Tag Archives: Melbourne

Melbourne, Day 2: East, West, and fusion

Day 2 in Melbourne started with breakfast in the newly renovated hotel restaurant here at the Grand Hyatt. They have gone with a beautiful, open design conveying the feel of a working kitchen, with the chefs working and doing their prep on the stations and service areas around them. Everything was really fresh and well prepared, and because the prep areas are right there, always fully stocked.

After an initial morning meeting, we started to plan our week here, and most importantly where and when we would eat. I had my list of places that I had scouted, and our hosts had a number of additional suggestions in the city and surrounding areas. After a quick visit to one of the culinary schools here, we picked up a business associate at the airport and headed back downtown for a late lunch.

The European, aptly named, is a narrow restaurant nestled beside the historic Princess Theatre, directly across from the Parliament buildings. As you walk through the tall doors, you would swear you were in an old French bistro, small wooden tables and a long bar gracing the dark wood panelling, and chalkboards with the daily specials, and wine selections.

Features included two kinds of local shellfish, a couple of pastas, two daily fish dishes, and a veal scallopine. After perusing the menu and wine list, We ordered some of the featured Coffin Bay oysters to start, which I hear were exceptional, briny, and plump. (due to a reaction years ago, I haven’t eaten oysters in years, but I enjoy hearing about the nuances of them from those who do.) I ordered some of the crispy School Prawns, a small shrimp quickly deep fried and served with a romesco aioli and fresh lemon. They were very fresh and tasty, with a briny sweet finish.

For main courses, a few at the table ordered mushroom risotto, while I had the farfalle alla siciliana, bowtie pasta with ripe tomato, basil, and anchovy with garlic and olive oil. Simple but delicious, with a glass or two of pinot grigio to wash it all down. For dessert, we elected to share two offerings, a parfait with a fig and pecan crust and roasted fruit, and a tiramisu.

Following an afternoon of work, we retired to the hotel, and then regrouped for a beverage before heading out for the evening. I had scoped out the local music scene, and we headed to a small club in West Melbourne called Spenser’s Live to see a quartet of some of Australia’s finest fusion musicians: Brett Garsed, Phil Turcio, Craig Newman, and Gerry Pantzis. They played a fantastic 90 minute set of inspiringly tight, textured, and smooth instrumentals, after which we were famished.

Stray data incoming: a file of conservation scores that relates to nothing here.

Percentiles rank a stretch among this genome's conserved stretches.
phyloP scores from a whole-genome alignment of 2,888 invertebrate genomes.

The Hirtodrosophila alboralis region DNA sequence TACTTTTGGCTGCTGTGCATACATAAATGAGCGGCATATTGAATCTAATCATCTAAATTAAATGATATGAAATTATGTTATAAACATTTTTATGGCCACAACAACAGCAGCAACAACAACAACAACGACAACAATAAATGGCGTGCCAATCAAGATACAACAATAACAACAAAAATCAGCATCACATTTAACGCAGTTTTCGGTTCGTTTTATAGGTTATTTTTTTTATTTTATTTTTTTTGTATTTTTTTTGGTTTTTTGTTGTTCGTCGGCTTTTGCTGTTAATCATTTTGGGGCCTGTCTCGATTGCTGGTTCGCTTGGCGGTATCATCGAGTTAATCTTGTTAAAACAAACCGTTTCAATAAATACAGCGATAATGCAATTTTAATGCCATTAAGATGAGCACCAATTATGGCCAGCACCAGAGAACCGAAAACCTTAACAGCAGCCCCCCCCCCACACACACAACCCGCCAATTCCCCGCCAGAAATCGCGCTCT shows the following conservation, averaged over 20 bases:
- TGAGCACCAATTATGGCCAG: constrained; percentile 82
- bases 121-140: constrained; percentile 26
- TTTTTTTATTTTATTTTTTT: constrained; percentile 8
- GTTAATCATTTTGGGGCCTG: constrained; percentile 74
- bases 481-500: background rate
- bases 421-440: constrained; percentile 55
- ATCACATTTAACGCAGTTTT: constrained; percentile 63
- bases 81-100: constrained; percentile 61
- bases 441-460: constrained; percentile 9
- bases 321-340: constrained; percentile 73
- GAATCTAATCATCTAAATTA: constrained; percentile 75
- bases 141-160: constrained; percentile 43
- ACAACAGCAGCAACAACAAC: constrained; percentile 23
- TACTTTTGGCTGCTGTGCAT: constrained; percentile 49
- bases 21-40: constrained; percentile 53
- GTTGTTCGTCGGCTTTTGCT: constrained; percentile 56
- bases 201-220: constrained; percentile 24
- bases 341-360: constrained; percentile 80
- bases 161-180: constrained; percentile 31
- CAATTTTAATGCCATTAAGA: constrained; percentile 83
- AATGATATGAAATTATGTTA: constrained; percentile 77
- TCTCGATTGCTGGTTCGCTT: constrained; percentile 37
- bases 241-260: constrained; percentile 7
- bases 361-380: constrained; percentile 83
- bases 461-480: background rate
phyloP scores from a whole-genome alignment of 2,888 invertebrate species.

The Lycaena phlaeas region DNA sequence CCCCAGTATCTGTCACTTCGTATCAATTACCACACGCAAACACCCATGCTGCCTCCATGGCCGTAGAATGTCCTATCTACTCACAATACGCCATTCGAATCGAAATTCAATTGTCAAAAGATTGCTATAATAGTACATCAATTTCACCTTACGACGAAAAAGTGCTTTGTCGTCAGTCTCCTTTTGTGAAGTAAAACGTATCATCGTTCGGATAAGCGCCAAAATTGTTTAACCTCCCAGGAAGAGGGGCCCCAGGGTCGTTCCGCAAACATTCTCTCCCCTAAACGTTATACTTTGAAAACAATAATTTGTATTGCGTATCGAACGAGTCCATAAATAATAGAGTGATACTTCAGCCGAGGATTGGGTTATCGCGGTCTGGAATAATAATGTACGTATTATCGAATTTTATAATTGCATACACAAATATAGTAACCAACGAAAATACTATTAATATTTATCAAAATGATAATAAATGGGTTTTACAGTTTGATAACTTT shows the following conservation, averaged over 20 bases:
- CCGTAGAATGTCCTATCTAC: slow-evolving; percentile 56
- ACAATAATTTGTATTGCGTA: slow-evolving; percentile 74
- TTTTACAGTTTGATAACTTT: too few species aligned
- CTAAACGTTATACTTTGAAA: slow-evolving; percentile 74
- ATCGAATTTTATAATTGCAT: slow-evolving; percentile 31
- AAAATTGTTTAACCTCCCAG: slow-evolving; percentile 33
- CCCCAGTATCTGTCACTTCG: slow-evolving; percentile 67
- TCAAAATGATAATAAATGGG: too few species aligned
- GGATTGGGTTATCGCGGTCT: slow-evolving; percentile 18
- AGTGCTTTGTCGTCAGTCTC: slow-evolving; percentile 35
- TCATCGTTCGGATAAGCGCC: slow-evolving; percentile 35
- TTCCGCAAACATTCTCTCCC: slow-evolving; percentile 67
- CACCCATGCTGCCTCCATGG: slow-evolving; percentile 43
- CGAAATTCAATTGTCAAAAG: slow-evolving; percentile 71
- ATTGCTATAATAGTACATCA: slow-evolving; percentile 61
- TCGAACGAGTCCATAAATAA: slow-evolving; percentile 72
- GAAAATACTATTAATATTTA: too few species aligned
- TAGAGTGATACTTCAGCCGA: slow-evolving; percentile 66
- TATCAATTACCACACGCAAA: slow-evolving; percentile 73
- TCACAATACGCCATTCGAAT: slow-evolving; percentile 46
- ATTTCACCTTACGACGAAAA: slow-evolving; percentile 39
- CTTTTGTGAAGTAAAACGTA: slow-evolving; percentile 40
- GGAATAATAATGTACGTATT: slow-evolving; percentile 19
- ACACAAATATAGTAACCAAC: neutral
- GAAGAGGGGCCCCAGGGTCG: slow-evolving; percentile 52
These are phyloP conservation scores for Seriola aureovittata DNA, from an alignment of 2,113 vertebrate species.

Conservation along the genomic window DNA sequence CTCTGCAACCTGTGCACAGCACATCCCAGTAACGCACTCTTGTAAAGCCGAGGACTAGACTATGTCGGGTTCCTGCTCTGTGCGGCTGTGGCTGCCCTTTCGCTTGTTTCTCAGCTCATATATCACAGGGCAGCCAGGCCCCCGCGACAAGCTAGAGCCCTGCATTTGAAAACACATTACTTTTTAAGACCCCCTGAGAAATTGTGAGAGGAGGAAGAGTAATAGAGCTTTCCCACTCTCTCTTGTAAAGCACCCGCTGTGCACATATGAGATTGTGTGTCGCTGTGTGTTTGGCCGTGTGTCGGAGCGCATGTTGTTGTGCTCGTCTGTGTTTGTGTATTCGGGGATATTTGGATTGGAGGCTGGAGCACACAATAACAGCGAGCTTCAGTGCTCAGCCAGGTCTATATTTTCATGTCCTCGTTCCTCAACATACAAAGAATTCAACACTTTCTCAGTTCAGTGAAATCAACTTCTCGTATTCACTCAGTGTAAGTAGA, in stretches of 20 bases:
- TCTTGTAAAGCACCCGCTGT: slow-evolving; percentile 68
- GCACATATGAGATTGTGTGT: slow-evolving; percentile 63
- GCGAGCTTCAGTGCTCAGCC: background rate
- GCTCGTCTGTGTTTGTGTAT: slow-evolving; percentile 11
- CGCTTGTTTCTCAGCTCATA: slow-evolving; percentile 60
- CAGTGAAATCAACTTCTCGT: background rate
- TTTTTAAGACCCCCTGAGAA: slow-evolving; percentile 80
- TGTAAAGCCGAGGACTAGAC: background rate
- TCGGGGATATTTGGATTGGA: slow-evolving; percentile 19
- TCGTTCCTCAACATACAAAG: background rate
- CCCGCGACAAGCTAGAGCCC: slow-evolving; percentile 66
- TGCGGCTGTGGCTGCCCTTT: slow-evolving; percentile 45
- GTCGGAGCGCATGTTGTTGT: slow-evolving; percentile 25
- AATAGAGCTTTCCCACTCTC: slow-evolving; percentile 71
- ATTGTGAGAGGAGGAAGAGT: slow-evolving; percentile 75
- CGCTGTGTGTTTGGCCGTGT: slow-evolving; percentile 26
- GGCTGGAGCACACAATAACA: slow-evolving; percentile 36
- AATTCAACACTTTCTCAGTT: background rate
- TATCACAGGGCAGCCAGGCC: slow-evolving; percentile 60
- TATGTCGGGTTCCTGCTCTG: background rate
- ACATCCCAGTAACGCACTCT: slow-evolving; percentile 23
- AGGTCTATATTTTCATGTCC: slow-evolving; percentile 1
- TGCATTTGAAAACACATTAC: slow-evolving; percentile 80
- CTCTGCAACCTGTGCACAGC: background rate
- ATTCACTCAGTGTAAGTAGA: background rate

It was creeping onto midnight, so we decided to follow a recommendation I had read about online. Anytime a restaurant is touted as the place the local chefs go after work, you know two things: the food will be good, and reasonably priced. We headed over to Supper Inn in a deluge, the first rain in awhile here, and after scaling a narrow staircase, came into just what I would expect, a busy room full of bodies young and old, and the smells of great Chinese cooking.

We ordered 5 things:

Hot and sour soup, which was packed full of meat, shrimp, and vegetable, crispy skin chicken with special sauce, which was crisp on the outside, moist and tender inside, with a light but very tasty glaze, fried rice with pork and shrimp (enough said), pork spareribs with mandarin sauce, which were crispy with a sweet sticky sauce clinging to them, and shiitake mushrooms and shanghai bok choy, caramelized and so packed with flavour one of my dining companions described them as the best shiitake mushrooms she had ever tasted. I would have to agree, and after a night of several beers, great music, and finally another great meal, we settled in for the night.




Melbourne Day 1 – Gingerboy

I will be in Melbourne for the next 10 days on business and seeing as it’s got a great reputation for good food, thought I’d share my dining experiences.

The Central Business District is compact and an interesting mix of old and new architecture. Across the street from my 30+ story hotel are two beautiful old churches, the spires of which I look out onto. I set upon some research before leaving Vancouver and had a list of a few restaurants to check out. The inflight magazine on our flight from Sydney provided a few others and to my great delight, once I searched all the addresses and websites, I had 8 places within a few blocks of the hotel. My first order of business was an evening walk to get my bearings and check out the CBD quickly, and then pop into one of my choices for a solo dinner.